C.2.c) “Show ip bgp neighbor ip-address advertised routes”
1. We know that when a customer advertises its prefixes to an ISP:
a) The customer will allow packets to enter from the ISP (or the internet) to its networks.
We can say that the customer downloads packets from the ISP (and reciprocally we can say that the ISP uploads packets to the customer).
b) By advertising its prefixes, a customer controls its inbound/ingress/download traffic IP-packets.
2. This command helps to check if the traffic engineering has been designed rightly on how the customer wants to download its traffic from the Internet.
Unfortunately, this command will not show us the community number applied to each network; we need to use another command and looking-glass for it.
The input will allow:
a) to see how many prefixes you advertise to your Ebgp speakers. In our case, it should list all the /24 ip blocks and the two aggregated blocks.
b) to see if you advertise your networks, which originate from your as-number and no other routes received from your other Ebgp peers.
In the case, you advertise other routes that are received from your peers (which can happen by accident through a bad setup of the Ibgp session); you are in the risk to provoke BGP black holes, if your neighbor did not put some filter protections.
c) to see if you do not advertise ip blocks higher than /24. It is common to advertise the /30 to /32 blocks, mainly because of the redistributed connect command under the router bgp session.
Even if your ISP filters it, it happens that an ISP tolerates a certain number of received prefixes. This accident can higher the number and so resets or stops the BGP session.
d) To check if your boggon list is applied and working.
4. The information about the next hop indicates, where the packet will be sent, once it comes in the router.
a) The origin of the network indicates also from where the route advertised is learned.
b) In our case, the next-hop 188.8.131.52 shows that packets will be sent to Customer-G’s router directly. The Ibgp next-hop, show that packets will be sent to the Ibgp peer, but also that this network is advertised from the Ibgp peer and not this router originally.
5. In the case of RT-B, the following outputs show that we advertise to ISP-B and ISP-C Ebgp speaker 38 /24 ip blocks which originate from our as-number, and 1 /19 and 1 /20 blocks.
Sadly we cannot see which communities values are applied, for this information you will need to check your config and the looking glass of ISP-B.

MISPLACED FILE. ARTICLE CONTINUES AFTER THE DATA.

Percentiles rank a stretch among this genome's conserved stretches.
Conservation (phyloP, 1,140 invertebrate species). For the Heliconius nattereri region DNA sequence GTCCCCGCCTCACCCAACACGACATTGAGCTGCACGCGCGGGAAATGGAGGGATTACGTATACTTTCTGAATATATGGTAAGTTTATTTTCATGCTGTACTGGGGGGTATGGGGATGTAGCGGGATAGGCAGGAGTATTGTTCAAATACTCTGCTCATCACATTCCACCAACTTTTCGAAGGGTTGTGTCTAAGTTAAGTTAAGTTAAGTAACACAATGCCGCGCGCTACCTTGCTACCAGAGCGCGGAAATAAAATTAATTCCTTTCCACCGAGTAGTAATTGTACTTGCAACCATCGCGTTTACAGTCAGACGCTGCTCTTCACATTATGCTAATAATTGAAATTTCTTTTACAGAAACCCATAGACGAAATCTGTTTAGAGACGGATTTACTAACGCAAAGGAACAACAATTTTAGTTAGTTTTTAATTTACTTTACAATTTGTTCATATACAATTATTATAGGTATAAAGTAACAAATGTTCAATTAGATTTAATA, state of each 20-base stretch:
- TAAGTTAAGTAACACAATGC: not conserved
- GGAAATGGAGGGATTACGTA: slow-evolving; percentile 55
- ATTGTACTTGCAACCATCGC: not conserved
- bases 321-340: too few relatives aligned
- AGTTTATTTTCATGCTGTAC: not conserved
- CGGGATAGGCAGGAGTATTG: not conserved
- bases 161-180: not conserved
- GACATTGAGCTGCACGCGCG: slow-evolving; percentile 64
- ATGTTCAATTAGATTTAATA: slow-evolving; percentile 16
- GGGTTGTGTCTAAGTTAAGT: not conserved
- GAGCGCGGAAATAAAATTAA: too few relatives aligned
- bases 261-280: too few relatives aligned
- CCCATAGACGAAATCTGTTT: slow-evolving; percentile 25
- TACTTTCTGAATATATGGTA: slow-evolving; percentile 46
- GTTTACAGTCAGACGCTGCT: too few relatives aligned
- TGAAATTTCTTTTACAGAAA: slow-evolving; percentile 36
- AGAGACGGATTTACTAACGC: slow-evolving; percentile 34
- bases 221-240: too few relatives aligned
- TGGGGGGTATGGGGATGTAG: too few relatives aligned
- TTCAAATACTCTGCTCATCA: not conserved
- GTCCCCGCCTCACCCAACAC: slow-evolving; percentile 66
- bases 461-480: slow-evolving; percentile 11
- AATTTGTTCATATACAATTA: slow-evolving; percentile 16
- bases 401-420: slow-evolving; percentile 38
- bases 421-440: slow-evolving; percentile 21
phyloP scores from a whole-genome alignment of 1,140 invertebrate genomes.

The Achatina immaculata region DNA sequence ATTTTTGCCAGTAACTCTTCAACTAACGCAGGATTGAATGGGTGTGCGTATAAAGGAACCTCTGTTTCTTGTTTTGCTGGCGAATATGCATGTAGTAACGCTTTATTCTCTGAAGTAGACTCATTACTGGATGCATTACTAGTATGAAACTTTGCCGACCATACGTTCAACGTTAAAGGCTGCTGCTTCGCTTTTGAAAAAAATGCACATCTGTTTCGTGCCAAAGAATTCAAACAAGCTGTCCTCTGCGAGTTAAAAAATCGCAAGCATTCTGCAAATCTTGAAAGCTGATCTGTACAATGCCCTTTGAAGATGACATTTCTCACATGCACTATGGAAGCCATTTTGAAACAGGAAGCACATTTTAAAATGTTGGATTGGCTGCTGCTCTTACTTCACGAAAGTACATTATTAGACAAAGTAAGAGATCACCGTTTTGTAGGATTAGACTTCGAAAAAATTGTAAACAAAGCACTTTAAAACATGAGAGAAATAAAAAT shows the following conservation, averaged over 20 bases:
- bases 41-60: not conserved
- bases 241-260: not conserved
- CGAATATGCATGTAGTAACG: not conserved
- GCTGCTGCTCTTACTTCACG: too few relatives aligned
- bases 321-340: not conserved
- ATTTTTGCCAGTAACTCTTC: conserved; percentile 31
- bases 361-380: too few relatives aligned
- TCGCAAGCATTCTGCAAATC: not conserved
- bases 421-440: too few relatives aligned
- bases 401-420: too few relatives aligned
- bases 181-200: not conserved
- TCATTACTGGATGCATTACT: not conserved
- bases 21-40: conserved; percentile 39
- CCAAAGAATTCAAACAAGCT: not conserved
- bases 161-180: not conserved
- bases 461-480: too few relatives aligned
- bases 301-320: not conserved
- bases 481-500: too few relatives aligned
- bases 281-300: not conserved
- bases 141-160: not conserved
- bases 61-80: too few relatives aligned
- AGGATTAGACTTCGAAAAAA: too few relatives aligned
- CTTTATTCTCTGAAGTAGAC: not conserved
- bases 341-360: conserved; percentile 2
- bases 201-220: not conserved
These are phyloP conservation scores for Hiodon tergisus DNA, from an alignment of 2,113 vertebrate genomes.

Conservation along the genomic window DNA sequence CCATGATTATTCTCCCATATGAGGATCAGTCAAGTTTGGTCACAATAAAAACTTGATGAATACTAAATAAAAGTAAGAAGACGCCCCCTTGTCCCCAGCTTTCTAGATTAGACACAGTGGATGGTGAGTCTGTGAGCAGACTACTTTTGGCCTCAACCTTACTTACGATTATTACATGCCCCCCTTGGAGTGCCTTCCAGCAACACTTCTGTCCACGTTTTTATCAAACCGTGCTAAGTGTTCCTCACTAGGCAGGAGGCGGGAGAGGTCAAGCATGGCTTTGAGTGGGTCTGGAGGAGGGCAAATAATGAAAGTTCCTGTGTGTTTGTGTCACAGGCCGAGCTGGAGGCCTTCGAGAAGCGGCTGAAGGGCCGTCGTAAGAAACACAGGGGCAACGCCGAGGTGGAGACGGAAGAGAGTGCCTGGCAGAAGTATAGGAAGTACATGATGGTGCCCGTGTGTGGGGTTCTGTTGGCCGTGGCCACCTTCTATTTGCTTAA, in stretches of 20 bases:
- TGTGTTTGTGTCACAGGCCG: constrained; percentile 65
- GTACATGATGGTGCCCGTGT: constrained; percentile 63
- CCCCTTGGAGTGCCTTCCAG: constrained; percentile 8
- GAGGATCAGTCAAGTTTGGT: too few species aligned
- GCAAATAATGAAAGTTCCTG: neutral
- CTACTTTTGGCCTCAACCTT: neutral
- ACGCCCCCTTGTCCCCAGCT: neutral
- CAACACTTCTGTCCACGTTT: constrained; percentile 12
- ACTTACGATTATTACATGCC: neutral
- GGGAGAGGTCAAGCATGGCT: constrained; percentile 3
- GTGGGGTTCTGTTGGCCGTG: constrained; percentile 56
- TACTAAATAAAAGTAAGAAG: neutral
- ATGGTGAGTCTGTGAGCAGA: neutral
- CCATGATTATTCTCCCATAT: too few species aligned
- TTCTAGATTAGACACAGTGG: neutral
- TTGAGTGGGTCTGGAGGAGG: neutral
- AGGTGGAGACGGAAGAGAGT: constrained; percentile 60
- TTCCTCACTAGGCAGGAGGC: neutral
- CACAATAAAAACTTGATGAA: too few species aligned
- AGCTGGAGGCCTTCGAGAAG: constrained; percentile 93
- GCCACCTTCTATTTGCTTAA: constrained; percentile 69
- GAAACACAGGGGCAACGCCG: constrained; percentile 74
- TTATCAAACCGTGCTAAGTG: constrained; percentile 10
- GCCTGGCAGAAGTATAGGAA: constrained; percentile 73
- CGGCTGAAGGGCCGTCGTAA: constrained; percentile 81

The next-hop indication is quite important; in our case, we have four results:
- 184.108.40.206 which is the router connected directly, managing Zone_G customers ingress traffic.
- Remember that all network statements are not originated from this router but also from RT-A. For these networks, 220.127.116.11 is the next-hop and Ibgp peer address of RT-A. LocalPref is set up to 90, since we tag all prefixes coming from the Ibgp neighbor to 90. When the traffic comes into RT-A, it is sent to the router 18.104.22.168 which manages in addition the inbound traffic of Zone-G customers.
- 22.214.171.124 which is the ip address of the router managing the traffic for Zone-B customers.
- Null0, in order to force the advertisement of the aggregated blocks.
6. Now let’s give a look to the following output which displays what RT-B advertises to its Ibgp neighbor RT-A.
We can note that it broadcasts the full main routing table, including all prefixes of ISP-A originated from this router. This is correctly expected according to our configuration. The route-map sends all routes to the Ibgp peers. This has been discussed previously, if all Ebgp speakers of RT-A are down, customers from RT-A need to upload their traffic though RT-B.
You can notice that for external prefixes, paths are originated with as-number of ISP-B its BGP table is the best by default (localpref100).
7. One last information but not least, concerns for RT-A, the Zone_C customer’s ingress traffic. As told before, ISP-C shares an Ebgp session with ISP-A, and its ingress traffic is going exclusively through ISP-D-Link2 Ebgp speaker. The output below displays clearly that prefixes received from ISP-C, are advertised to ISP-D-Link2 Ebgp speaker. Configuration details about this result can be found above.